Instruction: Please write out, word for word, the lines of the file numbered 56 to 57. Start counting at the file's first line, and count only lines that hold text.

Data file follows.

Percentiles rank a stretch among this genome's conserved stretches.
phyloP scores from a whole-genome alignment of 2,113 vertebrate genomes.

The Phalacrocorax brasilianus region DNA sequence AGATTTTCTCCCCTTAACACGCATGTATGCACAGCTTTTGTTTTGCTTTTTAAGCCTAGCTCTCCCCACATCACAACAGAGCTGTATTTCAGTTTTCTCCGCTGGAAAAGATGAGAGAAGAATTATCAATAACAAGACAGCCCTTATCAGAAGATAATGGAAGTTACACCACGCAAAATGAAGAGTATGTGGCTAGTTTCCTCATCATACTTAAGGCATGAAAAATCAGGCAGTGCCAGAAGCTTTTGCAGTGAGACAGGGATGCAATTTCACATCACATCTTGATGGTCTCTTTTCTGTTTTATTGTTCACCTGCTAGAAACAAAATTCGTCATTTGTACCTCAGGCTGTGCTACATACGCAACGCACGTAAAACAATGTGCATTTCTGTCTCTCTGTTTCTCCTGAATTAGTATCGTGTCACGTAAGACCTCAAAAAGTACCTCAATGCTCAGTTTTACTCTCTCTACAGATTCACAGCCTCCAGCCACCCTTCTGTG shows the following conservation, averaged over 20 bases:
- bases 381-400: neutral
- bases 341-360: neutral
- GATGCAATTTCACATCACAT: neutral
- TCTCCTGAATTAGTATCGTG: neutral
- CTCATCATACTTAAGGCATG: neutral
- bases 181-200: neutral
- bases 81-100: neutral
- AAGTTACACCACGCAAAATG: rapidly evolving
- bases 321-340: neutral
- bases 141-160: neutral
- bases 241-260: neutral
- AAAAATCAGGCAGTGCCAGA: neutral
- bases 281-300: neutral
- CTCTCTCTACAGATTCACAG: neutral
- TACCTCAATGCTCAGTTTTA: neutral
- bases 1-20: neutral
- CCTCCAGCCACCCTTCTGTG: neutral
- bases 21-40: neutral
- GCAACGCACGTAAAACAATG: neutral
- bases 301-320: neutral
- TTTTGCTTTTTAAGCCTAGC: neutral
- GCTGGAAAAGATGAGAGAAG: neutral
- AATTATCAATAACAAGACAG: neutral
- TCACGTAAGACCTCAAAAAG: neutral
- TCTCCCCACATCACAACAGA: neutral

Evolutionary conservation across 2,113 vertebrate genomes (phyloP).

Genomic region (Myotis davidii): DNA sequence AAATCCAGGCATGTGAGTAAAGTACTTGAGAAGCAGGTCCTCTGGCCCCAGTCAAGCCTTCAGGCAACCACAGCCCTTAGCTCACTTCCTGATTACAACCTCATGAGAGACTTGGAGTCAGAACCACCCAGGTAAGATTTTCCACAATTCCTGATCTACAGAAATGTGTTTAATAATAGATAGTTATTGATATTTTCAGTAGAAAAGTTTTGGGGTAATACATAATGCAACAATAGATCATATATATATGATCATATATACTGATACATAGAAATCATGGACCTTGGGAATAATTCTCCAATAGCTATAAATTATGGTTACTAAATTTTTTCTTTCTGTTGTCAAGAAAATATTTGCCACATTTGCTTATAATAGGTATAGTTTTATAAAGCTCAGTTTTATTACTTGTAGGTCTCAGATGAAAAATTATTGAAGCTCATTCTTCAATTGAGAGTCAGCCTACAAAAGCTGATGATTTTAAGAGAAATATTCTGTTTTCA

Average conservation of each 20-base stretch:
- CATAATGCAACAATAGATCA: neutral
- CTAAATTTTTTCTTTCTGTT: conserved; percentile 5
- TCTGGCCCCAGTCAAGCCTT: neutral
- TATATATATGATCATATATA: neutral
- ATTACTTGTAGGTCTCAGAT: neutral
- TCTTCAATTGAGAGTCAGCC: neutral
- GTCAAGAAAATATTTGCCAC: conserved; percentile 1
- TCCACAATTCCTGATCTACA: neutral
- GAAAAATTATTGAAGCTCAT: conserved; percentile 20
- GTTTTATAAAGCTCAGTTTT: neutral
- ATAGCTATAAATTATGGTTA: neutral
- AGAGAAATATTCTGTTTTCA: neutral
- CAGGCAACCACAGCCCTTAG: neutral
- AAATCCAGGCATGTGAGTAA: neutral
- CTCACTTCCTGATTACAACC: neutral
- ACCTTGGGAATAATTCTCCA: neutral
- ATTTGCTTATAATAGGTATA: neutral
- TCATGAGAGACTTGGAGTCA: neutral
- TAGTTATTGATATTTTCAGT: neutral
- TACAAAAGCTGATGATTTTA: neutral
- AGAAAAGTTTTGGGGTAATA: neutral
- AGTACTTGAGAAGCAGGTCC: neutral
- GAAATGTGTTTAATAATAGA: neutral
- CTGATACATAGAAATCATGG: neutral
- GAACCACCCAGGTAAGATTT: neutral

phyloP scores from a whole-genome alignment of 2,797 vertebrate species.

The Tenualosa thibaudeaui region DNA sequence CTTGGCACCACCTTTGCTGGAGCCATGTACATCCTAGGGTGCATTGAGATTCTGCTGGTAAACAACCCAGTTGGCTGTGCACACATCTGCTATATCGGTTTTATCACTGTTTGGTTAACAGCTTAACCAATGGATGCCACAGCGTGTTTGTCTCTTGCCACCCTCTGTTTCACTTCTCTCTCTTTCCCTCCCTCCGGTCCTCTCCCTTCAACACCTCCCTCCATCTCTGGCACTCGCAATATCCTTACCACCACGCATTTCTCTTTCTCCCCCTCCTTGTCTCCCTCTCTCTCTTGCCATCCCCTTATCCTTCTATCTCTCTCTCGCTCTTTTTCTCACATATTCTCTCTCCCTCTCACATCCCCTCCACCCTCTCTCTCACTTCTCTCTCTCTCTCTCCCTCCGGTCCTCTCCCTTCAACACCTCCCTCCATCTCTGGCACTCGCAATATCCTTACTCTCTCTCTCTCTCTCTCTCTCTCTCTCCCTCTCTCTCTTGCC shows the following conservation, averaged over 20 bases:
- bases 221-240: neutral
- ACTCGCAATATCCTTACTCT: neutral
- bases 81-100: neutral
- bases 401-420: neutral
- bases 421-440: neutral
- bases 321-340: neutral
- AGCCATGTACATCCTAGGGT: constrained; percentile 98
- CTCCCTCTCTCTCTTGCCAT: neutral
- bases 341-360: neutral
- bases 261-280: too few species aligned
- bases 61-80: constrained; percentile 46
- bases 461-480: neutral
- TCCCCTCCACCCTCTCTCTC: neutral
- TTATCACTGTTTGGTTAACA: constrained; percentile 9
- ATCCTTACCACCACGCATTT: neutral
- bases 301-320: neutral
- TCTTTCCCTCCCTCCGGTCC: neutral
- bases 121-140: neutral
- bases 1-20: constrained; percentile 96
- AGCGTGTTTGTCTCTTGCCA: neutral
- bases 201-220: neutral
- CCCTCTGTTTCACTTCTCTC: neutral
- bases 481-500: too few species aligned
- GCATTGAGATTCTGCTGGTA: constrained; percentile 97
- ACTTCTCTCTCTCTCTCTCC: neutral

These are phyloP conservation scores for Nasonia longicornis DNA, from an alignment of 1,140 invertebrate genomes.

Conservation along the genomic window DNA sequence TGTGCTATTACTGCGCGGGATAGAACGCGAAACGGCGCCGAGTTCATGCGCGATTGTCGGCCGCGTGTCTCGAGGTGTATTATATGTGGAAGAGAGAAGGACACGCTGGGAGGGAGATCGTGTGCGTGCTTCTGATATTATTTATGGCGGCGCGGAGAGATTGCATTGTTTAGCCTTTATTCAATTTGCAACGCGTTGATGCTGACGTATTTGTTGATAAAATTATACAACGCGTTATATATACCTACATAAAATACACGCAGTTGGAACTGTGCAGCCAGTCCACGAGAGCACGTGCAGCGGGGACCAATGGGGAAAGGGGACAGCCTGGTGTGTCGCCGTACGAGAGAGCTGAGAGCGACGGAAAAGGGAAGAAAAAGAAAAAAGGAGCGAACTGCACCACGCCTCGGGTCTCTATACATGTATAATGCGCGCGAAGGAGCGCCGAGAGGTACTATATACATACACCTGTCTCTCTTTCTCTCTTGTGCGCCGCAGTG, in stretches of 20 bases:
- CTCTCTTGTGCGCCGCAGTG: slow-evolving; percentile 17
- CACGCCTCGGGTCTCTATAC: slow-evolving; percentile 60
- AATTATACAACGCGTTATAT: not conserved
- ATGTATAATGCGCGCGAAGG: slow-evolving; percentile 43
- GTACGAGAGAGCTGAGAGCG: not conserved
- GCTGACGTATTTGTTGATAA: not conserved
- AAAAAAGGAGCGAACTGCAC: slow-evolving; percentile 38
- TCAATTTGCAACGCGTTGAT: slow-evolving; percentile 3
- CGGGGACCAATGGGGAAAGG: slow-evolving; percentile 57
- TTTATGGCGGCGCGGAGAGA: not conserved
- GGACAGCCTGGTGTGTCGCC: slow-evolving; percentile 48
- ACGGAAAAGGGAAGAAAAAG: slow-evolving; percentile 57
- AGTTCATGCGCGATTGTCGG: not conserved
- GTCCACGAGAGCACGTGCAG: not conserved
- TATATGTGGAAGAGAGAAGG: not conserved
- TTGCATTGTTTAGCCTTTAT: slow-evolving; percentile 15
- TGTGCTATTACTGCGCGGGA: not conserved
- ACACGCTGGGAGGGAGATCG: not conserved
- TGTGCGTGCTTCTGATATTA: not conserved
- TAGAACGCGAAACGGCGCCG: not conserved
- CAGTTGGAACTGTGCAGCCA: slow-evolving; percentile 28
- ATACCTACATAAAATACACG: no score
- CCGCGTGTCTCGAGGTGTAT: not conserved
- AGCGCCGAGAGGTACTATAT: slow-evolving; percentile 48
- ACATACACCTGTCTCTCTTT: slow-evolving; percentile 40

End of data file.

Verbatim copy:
- GAACCACCCAGGTAAGATTT: neutral

phyloP scores from a whole-genome alignment of 2,797 vertebrate species.